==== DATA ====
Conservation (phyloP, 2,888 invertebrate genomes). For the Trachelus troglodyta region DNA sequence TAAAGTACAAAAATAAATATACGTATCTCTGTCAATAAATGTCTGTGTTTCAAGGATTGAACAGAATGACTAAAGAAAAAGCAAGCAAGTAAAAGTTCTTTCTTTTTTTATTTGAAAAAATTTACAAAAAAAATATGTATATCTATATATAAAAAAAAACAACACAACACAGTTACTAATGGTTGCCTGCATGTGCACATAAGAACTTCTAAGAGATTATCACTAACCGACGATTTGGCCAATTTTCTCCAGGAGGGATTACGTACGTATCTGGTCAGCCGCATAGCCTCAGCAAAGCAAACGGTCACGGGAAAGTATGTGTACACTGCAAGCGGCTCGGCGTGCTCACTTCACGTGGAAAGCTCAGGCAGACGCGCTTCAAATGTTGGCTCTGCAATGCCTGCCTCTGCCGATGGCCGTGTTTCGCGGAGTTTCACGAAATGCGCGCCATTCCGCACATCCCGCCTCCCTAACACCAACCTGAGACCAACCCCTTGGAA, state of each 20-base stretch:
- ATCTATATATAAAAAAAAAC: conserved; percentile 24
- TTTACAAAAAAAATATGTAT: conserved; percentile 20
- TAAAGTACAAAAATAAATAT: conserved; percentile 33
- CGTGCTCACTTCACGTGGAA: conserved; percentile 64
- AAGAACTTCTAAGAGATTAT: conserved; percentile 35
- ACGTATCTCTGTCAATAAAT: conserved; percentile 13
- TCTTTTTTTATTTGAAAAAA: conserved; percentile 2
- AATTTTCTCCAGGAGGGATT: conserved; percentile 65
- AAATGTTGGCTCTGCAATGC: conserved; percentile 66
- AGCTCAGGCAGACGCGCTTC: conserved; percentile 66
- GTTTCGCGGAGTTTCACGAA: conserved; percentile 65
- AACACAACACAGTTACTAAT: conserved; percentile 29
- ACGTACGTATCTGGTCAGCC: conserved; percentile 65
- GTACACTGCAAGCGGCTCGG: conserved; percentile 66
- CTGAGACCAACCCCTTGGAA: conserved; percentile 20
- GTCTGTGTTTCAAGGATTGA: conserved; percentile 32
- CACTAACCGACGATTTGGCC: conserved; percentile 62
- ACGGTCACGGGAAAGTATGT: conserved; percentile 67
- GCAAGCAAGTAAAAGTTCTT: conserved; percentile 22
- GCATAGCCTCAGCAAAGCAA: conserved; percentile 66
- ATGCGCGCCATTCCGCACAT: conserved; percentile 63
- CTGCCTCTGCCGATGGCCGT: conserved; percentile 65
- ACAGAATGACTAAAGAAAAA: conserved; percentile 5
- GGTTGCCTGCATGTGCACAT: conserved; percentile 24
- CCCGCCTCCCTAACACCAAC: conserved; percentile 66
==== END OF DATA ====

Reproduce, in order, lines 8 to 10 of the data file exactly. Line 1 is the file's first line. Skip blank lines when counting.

- TCTTTTTTTATTTGAAAAAA: conserved; percentile 2
- AATTTTCTCCAGGAGGGATT: conserved; percentile 65
- AAATGTTGGCTCTGCAATGC: conserved; percentile 66